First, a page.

jason heyward cubs outfield

Earlier this season, we pointed out that the 2016 Chicago Cubs are the single best defensive team in baseball this year, by a very long shot.

Indeed (at the time), the Chicago Cubs 55 defensive runs saved and 6.47 Park Adjusted Defensive Efficiency rating was so far above every one else (even the team in second place), that there was really no discussion over who was the best.

Now, advanced defensive metrics aren’t quite at their peak level of accuracy just yet, but even by the eye test, this Cubs team holds up in 2016.

But, as it turns out, we needn’t stop with just 2016. There’s at least a chance, according to Matt Snyder at CBS, that the 2016 Chicago Cubs might finish as the single best defensive team ever … and he’s got a legitimate argument.





While the Cubs find themselves in the middle of the pack in terms of fielding percentage, Snyder contends that we’ve all evolved beyond basing our perception of defense on a statistics with extraordinarily low variance from the best to the worst team (every team in the Majors is between .978-.988). Instead, Snyder dips back into Defensive Runs Saved.

At the time of the article, the Cubs’ defense had saved 82 runs more than the average NL team. But already, in just a handful more games, that number has jumped up to 90 more than the average NL team. Here’s how the National League shook out, as of the start of this past weekend:

  1. Chicago Cubs: +79 DRS
  2. San Francisco Giants: +49 DRS
  3. Los Angeles Dodgers: +20 DRS
  4. Colorado Rockies: +20 DRS
  5. Miami Marlins: +17 DRS

As you can see, aside from the Giants, no team even comes close to the Cubs. In fact, nine of the fifteen teams in the NL have negative DRSs. But we already knew the Cubs were among the best in the league at this stat … which is why Snyder takes it a step further and adds some historical context.

Stepping away from defensive runs saved, Snyder shifts towards defensive efficiency. Essentially, what the percentage of balls put into play that are converted into outs. He admits that it’s a fairly basic measure of a defense’s abilities, but argues that, over a large enough sample, it can actually tell you a lot.



Well, in 2016 (through Friday), the Chicago Cubs have defended at a .749 clip. That ranks among the top 20 in the history of baseball, but also represents the highest mark since 1972 (roughly 45 years ago). But Snyder (and we) promised you an argument for the single best defense in baseball history, and I don’t intend on leaving you hanging. Indeed, when Baseball Prospectus puts in a park-adjustment factor on that rate, the Chicago Cubs come up as … you guessed it … the best in the history of the sport.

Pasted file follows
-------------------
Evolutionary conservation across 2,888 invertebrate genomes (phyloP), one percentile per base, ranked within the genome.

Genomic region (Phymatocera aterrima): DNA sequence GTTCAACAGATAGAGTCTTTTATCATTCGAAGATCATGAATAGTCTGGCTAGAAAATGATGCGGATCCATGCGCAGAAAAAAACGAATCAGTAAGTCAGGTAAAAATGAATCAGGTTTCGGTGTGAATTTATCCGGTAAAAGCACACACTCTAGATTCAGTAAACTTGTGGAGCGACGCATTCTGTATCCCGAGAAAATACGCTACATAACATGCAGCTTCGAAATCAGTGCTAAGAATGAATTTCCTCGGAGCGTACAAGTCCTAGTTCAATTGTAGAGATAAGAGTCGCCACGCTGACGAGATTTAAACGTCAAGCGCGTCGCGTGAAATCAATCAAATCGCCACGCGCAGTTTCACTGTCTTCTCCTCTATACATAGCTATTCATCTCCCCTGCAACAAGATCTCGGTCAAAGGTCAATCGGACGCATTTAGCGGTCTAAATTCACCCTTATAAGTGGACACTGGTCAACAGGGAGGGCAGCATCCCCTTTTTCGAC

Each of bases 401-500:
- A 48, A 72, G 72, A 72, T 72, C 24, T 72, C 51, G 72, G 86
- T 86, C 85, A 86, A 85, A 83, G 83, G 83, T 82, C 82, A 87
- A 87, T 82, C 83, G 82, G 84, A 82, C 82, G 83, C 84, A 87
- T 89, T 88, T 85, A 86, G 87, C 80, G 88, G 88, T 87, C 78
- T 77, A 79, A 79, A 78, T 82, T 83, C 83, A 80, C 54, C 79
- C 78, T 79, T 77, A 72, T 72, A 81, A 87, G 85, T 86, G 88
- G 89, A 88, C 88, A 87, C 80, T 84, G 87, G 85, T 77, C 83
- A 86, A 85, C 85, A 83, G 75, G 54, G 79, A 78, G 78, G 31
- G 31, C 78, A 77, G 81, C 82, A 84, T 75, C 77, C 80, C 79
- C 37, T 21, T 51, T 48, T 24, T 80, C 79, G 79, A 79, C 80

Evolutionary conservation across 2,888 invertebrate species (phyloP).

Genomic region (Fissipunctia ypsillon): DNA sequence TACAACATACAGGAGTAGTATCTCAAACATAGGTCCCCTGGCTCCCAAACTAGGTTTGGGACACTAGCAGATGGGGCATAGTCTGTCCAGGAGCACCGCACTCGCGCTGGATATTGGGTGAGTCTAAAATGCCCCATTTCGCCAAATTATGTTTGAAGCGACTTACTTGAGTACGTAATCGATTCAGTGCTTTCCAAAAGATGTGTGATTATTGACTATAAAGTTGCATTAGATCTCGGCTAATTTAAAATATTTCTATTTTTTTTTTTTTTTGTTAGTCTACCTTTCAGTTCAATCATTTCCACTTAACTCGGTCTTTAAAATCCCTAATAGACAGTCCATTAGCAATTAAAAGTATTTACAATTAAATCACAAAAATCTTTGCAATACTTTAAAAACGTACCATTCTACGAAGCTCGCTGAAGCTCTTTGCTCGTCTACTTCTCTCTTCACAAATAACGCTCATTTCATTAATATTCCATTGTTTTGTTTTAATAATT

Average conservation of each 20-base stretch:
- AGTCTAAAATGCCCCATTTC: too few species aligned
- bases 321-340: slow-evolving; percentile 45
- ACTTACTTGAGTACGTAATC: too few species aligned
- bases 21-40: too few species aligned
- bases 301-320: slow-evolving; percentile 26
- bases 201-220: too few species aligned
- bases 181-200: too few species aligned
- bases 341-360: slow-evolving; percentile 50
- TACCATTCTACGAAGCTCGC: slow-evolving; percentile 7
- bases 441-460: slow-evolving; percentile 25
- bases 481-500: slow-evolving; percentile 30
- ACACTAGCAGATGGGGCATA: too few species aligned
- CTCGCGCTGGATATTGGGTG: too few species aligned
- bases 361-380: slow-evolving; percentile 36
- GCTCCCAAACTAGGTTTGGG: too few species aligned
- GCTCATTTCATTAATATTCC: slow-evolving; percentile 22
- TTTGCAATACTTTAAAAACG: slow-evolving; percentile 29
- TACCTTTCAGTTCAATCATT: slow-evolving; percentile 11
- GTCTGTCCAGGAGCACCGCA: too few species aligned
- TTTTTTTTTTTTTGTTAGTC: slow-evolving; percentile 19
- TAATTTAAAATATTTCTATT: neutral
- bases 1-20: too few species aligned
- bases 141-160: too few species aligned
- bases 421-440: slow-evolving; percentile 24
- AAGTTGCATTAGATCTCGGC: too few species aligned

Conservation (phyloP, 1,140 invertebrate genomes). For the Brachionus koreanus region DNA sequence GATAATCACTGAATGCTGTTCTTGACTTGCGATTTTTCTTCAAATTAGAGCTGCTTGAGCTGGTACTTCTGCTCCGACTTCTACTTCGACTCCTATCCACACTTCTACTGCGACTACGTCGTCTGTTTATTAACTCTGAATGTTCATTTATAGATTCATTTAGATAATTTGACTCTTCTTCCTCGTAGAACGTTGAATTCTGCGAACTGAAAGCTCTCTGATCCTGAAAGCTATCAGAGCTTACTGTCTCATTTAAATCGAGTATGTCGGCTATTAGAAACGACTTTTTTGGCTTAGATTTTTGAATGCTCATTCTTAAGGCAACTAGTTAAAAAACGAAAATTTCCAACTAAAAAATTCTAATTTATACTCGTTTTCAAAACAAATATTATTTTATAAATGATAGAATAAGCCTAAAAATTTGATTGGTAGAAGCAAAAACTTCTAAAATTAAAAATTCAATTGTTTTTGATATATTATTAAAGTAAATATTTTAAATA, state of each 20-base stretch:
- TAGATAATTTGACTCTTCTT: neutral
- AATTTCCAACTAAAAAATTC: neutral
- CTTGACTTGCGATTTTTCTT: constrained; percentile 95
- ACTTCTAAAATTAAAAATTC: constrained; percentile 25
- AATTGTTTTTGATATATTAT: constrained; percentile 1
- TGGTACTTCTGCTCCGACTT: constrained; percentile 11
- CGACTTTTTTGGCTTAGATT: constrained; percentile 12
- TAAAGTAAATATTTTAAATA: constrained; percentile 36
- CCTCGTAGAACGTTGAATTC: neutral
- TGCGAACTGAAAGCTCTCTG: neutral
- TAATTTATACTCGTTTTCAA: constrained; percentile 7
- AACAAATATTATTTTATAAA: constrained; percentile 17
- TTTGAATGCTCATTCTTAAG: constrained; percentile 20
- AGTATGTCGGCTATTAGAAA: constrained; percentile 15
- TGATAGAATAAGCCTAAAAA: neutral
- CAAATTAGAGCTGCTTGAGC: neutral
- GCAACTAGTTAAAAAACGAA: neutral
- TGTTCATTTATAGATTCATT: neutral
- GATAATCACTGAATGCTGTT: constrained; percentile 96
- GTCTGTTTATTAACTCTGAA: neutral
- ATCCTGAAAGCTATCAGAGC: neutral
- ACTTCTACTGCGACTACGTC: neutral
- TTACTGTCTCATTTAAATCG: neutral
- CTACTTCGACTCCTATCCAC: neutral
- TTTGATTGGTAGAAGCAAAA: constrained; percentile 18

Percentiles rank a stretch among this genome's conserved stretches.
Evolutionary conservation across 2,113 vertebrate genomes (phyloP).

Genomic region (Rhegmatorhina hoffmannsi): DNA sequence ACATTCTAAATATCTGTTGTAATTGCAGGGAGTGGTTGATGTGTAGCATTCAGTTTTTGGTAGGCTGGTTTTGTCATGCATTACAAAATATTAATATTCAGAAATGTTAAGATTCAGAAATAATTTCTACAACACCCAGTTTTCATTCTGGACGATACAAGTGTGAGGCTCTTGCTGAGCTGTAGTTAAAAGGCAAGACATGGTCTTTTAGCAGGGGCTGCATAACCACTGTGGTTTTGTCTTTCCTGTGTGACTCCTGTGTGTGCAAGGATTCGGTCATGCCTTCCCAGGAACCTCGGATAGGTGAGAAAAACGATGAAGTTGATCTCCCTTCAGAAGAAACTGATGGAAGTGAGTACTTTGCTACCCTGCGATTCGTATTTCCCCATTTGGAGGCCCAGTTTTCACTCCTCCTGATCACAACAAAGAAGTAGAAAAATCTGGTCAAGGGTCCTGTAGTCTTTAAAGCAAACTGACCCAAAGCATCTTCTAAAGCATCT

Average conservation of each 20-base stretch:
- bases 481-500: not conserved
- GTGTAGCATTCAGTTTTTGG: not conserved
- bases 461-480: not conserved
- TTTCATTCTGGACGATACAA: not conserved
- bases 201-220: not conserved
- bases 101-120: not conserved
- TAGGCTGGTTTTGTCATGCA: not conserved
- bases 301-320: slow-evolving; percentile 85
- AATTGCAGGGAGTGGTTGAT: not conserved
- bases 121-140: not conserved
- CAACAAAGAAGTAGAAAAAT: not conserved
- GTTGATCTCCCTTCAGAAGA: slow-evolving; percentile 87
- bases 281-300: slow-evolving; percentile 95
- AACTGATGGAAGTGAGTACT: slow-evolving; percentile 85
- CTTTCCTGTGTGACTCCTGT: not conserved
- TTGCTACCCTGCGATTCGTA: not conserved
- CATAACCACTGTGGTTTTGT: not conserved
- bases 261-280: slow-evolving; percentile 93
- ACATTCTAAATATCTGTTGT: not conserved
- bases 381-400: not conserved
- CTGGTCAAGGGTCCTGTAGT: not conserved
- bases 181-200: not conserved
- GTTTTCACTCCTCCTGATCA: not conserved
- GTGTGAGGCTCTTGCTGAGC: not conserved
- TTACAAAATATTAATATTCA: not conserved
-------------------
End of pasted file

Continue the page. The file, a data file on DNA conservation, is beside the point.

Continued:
Make sure to head over to Snyder’s article, because there’s plenty more to dig into – including a look at each individual defensive unit (catchers, infielders, outfielders, and overall).

But there’s even more evidence than that.

Craig Edwards (FanGraphs) took a look at the Cubs pitchers, and asked who’s responsible for the Cubs’ incredible pitching stats here in 2016? While the pitchers themselves, deserve most of the credit (because, well, of course*), the Cubs defense may be a bit more than just a contributing factor. 

In 2016, Edwards writes, the Cubs have produced one of the biggest ERA-FIP differences in the history of baseball. In fact, the -0.72 difference between their 3.08 ERA and 3.80 FIP is tied for the third biggest difference since World War II. How have they accomplished this? Well limiting hard contact and inducing a bunch of weak contact has definitely contributed, but a historically low BABIP has played a significant role.

All five of the Cubs starters, for example, have posted BABIPs lower than what they put up in 2015 and for their career. And, as you might have guessed, it’s probably due to the defense.



The Cubs UZR of 67 runs above average this season is about 25 runs better than the second-place Giants. Over the last 15 years, only 29 teams have posted an UZR of at least 50 runs above average, the Cubs being the seventh best during that stretch.

Given the -0.56 correlation coefficient between ultimate zone rating (something the Cubs’ have excelled at this season) and team BABIP, it’s not hard to credit the Cubs defense with much of the success. So, by posting historically good marks in all of DRS, Defensive Efficiency, Park Adjusted Defensive Efficiency, and UZR, the Cubs defense isn’t just good. It might be the best. 

But does that really surprise you?


* Although Cubs pitchers are certainly benefitting from an historically good defense, I do think (it’s possible) their success is being discounted too heavily. While we generally accept a pitcher’s ability to pitch to the situation, we rarely give them any statistical credit for doing so successfully.

Might the Cubs starters/relievers – who are undoubtedly aware of the historically good defense behind them – simply be pitching to contact much more frequently than they might otherwise? If so, should they really be docked credit, because of fewer strikeouts (and thus, for one example, a higher FIP)? While it may be near impossible to prove, I’d argue that this particular Cubs pitching staff might have a lower FIP (but higher ERA) with a worse defense, because they’d be pitching for strikeouts (as an example) instead of contact. With this defense, though, Cubs pitchers could be executing in a different way, knowing that the best way to get the results is by letting the ball be put in play.

That’s knowledge. That’s skill. That’s strategy. And if Cubs pitchers are doing it on purpose and finding success, maybe it’s time they get credit for it.




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